The big producers have a presence too. Jacob’s Creek, founded by Bavarian Johan Gramp; Wolf Blass and Penfolds all started here, even if many of the grapes are sourced elsewhere; yields are too low and volumes too small in the Barossa. You will find some of Australia’s greatest wines though. The best-known icon wine is Grange, the legendary Shiraz-based wine invented by Max Schubert (another German). Although made from a cross-regional blend, including grapes from nearby McLaren Vale and elsewhere, the heart of Grange and its little brother St Henri is the Barossa. Equally sought after is Hill of Grace, made by Stephen and Prue Henschke in the nearby Eden Valley, beside a picturesque Lutheran church.

In recent years, there has been a move towards a more elegant style of wine, lead by John Duval, former winemaker at Penfolds/Grange, with his subtle Plexus. Charlie Melton and Glaetzer both fashion some of the most elegant, but still concentrated wines of all. In contrast, producers such as Robert O’Callaghan in Rockford, Dave Powell in Torbreck, Grant Burge and others stick with the power and majesty of traditional Shiraz. There are plenty of other interesting producers too. The Barossa is now on the tourist trail, and is well worth including if you intend visiting recent Irish emigrants to Australia. See barossa.comfor details.

Peter Lehmann Eight Songs 2002 Barossa Shiraz 14.5% €36Peter Lehmann is a legendary figure in the Barossa, having championed the small growers when the big companies pulled out. Stonewall Shiraz is the Lehmann icon wine, but this comes close. Rich, soft and silky, with beautifully concentrated damson plums and vanilla, with a long cool finish. A very stylish, fully-mature wine that is drinking beautifully.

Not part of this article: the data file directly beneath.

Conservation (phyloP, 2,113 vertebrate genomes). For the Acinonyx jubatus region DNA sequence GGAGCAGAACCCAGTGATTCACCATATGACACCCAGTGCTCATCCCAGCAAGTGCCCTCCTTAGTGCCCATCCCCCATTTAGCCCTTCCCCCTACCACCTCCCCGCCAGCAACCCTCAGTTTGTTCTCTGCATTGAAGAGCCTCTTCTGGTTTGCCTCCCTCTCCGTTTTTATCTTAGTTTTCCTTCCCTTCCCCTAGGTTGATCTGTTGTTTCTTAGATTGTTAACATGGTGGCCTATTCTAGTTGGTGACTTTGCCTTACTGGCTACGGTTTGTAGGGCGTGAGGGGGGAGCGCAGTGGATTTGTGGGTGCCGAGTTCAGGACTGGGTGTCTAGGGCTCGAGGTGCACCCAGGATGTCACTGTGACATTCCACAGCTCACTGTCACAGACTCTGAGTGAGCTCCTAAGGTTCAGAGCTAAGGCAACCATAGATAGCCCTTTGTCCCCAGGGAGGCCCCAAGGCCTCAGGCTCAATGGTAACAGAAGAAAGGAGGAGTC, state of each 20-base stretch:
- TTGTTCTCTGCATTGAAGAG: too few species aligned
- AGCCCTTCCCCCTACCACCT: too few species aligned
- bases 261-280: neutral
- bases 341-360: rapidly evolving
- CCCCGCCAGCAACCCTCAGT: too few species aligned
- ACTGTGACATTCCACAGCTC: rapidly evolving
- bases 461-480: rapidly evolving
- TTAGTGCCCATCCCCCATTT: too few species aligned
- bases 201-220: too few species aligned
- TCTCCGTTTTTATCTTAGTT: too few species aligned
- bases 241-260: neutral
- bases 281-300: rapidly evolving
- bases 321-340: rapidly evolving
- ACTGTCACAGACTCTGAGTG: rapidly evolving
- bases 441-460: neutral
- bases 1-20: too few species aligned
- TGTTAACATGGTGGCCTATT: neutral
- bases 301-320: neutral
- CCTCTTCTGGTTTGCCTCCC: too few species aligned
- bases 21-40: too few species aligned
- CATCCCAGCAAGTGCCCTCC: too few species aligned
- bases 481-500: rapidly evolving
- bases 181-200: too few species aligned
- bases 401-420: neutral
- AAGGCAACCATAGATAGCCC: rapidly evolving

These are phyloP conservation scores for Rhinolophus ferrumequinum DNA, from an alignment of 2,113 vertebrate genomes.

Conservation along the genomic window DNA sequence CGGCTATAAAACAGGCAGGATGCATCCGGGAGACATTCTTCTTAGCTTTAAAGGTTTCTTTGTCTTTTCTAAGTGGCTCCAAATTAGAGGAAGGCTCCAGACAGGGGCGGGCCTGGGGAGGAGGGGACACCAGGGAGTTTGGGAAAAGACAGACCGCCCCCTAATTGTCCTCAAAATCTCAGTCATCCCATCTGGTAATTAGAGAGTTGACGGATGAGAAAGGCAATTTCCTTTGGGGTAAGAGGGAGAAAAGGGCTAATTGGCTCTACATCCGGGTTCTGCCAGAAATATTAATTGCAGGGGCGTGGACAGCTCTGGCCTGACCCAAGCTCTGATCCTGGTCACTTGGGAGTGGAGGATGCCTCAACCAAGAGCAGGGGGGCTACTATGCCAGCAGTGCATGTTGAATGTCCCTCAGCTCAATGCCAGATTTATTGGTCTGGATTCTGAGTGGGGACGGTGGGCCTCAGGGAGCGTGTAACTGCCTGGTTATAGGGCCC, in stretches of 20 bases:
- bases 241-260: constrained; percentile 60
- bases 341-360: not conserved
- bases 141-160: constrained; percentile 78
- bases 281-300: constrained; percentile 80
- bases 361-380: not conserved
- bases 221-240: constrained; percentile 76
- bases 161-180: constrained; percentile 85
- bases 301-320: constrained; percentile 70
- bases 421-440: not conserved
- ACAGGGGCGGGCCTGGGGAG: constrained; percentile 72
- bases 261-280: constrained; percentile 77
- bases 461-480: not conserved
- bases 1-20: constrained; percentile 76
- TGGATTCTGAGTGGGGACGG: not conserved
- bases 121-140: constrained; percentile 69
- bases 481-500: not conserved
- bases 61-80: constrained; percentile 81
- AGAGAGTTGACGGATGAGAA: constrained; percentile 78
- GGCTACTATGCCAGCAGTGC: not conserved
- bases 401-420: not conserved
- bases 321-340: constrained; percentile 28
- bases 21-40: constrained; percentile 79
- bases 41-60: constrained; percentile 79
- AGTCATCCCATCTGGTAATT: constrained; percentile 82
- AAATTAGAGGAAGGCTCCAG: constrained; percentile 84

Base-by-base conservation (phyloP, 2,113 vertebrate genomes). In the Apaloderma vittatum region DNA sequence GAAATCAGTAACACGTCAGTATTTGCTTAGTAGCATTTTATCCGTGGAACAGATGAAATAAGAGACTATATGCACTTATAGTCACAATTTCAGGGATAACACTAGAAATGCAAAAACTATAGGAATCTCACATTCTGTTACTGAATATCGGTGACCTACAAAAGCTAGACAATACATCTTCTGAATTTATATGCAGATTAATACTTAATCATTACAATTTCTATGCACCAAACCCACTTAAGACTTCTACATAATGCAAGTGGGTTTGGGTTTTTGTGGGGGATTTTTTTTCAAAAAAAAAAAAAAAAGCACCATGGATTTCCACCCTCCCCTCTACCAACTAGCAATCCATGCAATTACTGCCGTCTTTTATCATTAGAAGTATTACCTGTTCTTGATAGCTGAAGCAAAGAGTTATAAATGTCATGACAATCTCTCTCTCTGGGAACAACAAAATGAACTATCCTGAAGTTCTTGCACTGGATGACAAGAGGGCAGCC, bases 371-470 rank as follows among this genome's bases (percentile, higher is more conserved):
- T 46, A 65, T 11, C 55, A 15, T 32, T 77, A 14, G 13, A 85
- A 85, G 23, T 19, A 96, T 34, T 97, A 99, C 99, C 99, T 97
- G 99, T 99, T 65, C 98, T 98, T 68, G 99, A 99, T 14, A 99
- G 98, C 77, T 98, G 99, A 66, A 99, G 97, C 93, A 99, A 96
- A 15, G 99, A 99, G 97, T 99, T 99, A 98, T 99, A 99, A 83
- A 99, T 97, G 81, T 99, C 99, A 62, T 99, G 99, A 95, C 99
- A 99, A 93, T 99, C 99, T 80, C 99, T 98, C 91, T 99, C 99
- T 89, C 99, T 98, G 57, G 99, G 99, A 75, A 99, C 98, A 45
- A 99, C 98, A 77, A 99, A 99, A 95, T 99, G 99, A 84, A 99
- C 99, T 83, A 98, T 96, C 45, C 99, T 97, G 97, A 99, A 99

Stockists: Jus de Vines, Portmarnock; O’Donovan’s, Cork; 64 Wines, Glasthule; Redmond’s, Ranelagh; Celtic Whiskey Shop, Dawson St; Red Island, Skerries; Higgins’, Clonskeagh; The Vineyard, Galway.

Turkey Flat Butchers Block, Barossa Valley 14.5% €18.99The Schulz family, originally butchers, started making wine in 1865. I love the Turkey Flat style – fairly full-throttle fruit and plenty of it. The Butchers Block at €19 offers real bangs per buck, with its broad voluptuous jammy strawberry fruits and spicy oak delivered with a real kick.

Stockists: The Grape Vine, Dublin 9; 64 Wine, Glasthule; The Wine Boutique, Dublin 4; On the Grapevine, Dalkey; The Parting Glass, Enniskerry; Red Earth, Mullingar.

Bethany LE Shiraz 2006, Barossa Valley 14.5% €34.99The Schrapel family arrived in the Barossa in 1844. The fifth and sixth generation, in the form of Jeff, Robert and Tanya are currently in charge. I have featured the excellent Bethany G6 Shiraz before, and would recommend trying it. The LE Shiraz is the new premium wine, smooth and svelte with silky dark fruits and spice.

Stockists: O’Briens.

Langmeil Three Gardens 2010 SGM, Barossa Valley 14.5% €15.99Langmeil owns some the world’s oldest vines. Its Three Gardens, from three vineyards in the Barossa, is a stylish, elegant wine with blackcurrant fruits overlaid with dark chocolate and spice, and a smooth finish.

Stockists: Red Nose Wines, Clonmel; Curious Wines, Cork; Cases, Galway; Simply Wines, Ballyogan, Dublin 18.